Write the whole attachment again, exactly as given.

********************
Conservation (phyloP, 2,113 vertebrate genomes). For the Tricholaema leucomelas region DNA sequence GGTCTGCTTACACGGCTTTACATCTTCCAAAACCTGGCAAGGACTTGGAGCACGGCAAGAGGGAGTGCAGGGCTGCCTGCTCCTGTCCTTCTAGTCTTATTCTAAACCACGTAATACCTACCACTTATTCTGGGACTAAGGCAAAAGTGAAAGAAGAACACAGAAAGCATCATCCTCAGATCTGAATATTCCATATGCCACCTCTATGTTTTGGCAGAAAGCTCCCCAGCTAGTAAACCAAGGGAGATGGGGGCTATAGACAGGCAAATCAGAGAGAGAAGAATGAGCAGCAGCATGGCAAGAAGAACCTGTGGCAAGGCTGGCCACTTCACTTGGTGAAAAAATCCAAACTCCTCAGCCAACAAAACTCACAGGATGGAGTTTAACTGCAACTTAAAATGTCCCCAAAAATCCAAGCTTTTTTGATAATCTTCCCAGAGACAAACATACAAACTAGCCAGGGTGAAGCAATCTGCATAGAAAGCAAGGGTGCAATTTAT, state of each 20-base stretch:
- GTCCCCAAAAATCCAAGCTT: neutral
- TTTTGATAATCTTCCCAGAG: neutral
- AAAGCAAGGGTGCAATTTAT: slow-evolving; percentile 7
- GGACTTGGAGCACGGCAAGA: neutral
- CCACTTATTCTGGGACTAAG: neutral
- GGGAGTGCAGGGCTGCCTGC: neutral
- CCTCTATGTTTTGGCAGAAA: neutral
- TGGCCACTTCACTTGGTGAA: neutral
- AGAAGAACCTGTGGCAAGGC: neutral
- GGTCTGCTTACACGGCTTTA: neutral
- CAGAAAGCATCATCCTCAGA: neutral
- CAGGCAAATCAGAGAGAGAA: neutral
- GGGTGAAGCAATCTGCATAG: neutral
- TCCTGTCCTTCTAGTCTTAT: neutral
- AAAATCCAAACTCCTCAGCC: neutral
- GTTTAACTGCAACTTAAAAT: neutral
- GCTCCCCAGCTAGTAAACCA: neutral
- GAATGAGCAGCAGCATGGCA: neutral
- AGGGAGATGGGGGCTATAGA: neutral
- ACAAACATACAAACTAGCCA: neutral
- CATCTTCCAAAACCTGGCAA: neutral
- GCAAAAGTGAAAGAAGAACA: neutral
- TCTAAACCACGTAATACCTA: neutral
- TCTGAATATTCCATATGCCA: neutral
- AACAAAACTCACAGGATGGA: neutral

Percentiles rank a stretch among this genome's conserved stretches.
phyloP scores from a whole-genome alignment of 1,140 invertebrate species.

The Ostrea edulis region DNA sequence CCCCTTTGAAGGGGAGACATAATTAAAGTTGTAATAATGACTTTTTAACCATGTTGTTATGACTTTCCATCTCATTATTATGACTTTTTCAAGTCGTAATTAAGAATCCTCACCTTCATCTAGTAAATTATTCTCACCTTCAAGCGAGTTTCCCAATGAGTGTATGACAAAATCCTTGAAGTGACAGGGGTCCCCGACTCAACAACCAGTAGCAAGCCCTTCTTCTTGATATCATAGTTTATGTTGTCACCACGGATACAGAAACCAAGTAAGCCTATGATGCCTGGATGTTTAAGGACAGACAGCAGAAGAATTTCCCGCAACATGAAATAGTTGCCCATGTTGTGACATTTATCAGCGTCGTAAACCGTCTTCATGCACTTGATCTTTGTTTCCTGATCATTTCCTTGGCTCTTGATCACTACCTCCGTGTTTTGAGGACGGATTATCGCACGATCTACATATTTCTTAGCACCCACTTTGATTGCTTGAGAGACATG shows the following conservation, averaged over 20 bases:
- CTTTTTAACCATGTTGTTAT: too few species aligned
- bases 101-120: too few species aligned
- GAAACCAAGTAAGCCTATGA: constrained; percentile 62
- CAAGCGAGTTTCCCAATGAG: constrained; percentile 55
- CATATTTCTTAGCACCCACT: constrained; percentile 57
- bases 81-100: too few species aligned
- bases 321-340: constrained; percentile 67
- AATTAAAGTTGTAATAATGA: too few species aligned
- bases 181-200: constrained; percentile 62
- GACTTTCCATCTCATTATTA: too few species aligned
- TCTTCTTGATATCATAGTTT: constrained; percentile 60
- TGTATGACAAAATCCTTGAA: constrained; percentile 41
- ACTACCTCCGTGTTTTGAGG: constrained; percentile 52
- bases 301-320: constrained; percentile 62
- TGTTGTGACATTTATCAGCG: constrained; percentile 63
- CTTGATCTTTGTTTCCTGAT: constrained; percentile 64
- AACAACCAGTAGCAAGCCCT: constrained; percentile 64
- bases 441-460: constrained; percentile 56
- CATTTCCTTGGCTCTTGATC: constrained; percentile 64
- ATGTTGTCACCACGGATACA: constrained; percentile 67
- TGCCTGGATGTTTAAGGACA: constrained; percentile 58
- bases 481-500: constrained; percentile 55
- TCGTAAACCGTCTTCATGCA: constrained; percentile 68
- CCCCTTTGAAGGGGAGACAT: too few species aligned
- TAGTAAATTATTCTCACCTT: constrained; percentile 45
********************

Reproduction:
Conservation (phyloP, 2,113 vertebrate genomes). For the Tricholaema leucomelas region DNA sequence GGTCTGCTTACACGGCTTTACATCTTCCAAAACCTGGCAAGGACTTGGAGCACGGCAAGAGGGAGTGCAGGGCTGCCTGCTCCTGTCCTTCTAGTCTTATTCTAAACCACGTAATACCTACCACTTATTCTGGGACTAAGGCAAAAGTGAAAGAAGAACACAGAAAGCATCATCCTCAGATCTGAATATTCCATATGCCACCTCTATGTTTTGGCAGAAAGCTCCCCAGCTAGTAAACCAAGGGAGATGGGGGCTATAGACAGGCAAATCAGAGAGAGAAGAATGAGCAGCAGCATGGCAAGAAGAACCTGTGGCAAGGCTGGCCACTTCACTTGGTGAAAAAATCCAAACTCCTCAGCCAACAAAACTCACAGGATGGAGTTTAACTGCAACTTAAAATGTCCCCAAAAATCCAAGCTTTTTTGATAATCTTCCCAGAGACAAACATACAAACTAGCCAGGGTGAAGCAATCTGCATAGAAAGCAAGGGTGCAATTTAT, state of each 20-base stretch:
- GTCCCCAAAAATCCAAGCTT: neutral
- TTTTGATAATCTTCCCAGAG: neutral
- AAAGCAAGGGTGCAATTTAT: slow-evolving; percentile 7
- GGACTTGGAGCACGGCAAGA: neutral
- CCACTTATTCTGGGACTAAG: neutral
- GGGAGTGCAGGGCTGCCTGC: neutral
- CCTCTATGTTTTGGCAGAAA: neutral
- TGGCCACTTCACTTGGTGAA: neutral
- AGAAGAACCTGTGGCAAGGC: neutral
- GGTCTGCTTACACGGCTTTA: neutral
- CAGAAAGCATCATCCTCAGA: neutral
- CAGGCAAATCAGAGAGAGAA: neutral
- GGGTGAAGCAATCTGCATAG: neutral
- TCCTGTCCTTCTAGTCTTAT: neutral
- AAAATCCAAACTCCTCAGCC: neutral
- GTTTAACTGCAACTTAAAAT: neutral
- GCTCCCCAGCTAGTAAACCA: neutral
- GAATGAGCAGCAGCATGGCA: neutral
- AGGGAGATGGGGGCTATAGA: neutral
- ACAAACATACAAACTAGCCA: neutral
- CATCTTCCAAAACCTGGCAA: neutral
- GCAAAAGTGAAAGAAGAACA: neutral
- TCTAAACCACGTAATACCTA: neutral
- TCTGAATATTCCATATGCCA: neutral
- AACAAAACTCACAGGATGGA: neutral

Percentiles rank a stretch among this genome's conserved stretches.
phyloP scores from a whole-genome alignment of 1,140 invertebrate species.

The Ostrea edulis region DNA sequence CCCCTTTGAAGGGGAGACATAATTAAAGTTGTAATAATGACTTTTTAACCATGTTGTTATGACTTTCCATCTCATTATTATGACTTTTTCAAGTCGTAATTAAGAATCCTCACCTTCATCTAGTAAATTATTCTCACCTTCAAGCGAGTTTCCCAATGAGTGTATGACAAAATCCTTGAAGTGACAGGGGTCCCCGACTCAACAACCAGTAGCAAGCCCTTCTTCTTGATATCATAGTTTATGTTGTCACCACGGATACAGAAACCAAGTAAGCCTATGATGCCTGGATGTTTAAGGACAGACAGCAGAAGAATTTCCCGCAACATGAAATAGTTGCCCATGTTGTGACATTTATCAGCGTCGTAAACCGTCTTCATGCACTTGATCTTTGTTTCCTGATCATTTCCTTGGCTCTTGATCACTACCTCCGTGTTTTGAGGACGGATTATCGCACGATCTACATATTTCTTAGCACCCACTTTGATTGCTTGAGAGACATG shows the following conservation, averaged over 20 bases:
- CTTTTTAACCATGTTGTTAT: too few species aligned
- bases 101-120: too few species aligned
- GAAACCAAGTAAGCCTATGA: constrained; percentile 62
- CAAGCGAGTTTCCCAATGAG: constrained; percentile 55
- CATATTTCTTAGCACCCACT: constrained; percentile 57
- bases 81-100: too few species aligned
- bases 321-340: constrained; percentile 67
- AATTAAAGTTGTAATAATGA: too few species aligned
- bases 181-200: constrained; percentile 62
- GACTTTCCATCTCATTATTA: too few species aligned
- TCTTCTTGATATCATAGTTT: constrained; percentile 60
- TGTATGACAAAATCCTTGAA: constrained; percentile 41
- ACTACCTCCGTGTTTTGAGG: constrained; percentile 52
- bases 301-320: constrained; percentile 62
- TGTTGTGACATTTATCAGCG: constrained; percentile 63
- CTTGATCTTTGTTTCCTGAT: constrained; percentile 64
- AACAACCAGTAGCAAGCCCT: constrained; percentile 64
- bases 441-460: constrained; percentile 56
- CATTTCCTTGGCTCTTGATC: constrained; percentile 64
- ATGTTGTCACCACGGATACA: constrained; percentile 67
- TGCCTGGATGTTTAAGGACA: constrained; percentile 58
- bases 481-500: constrained; percentile 55
- TCGTAAACCGTCTTCATGCA: constrained; percentile 68
- CCCCTTTGAAGGGGAGACAT: too few species aligned
- TAGTAAATTATTCTCACCTT: constrained; percentile 45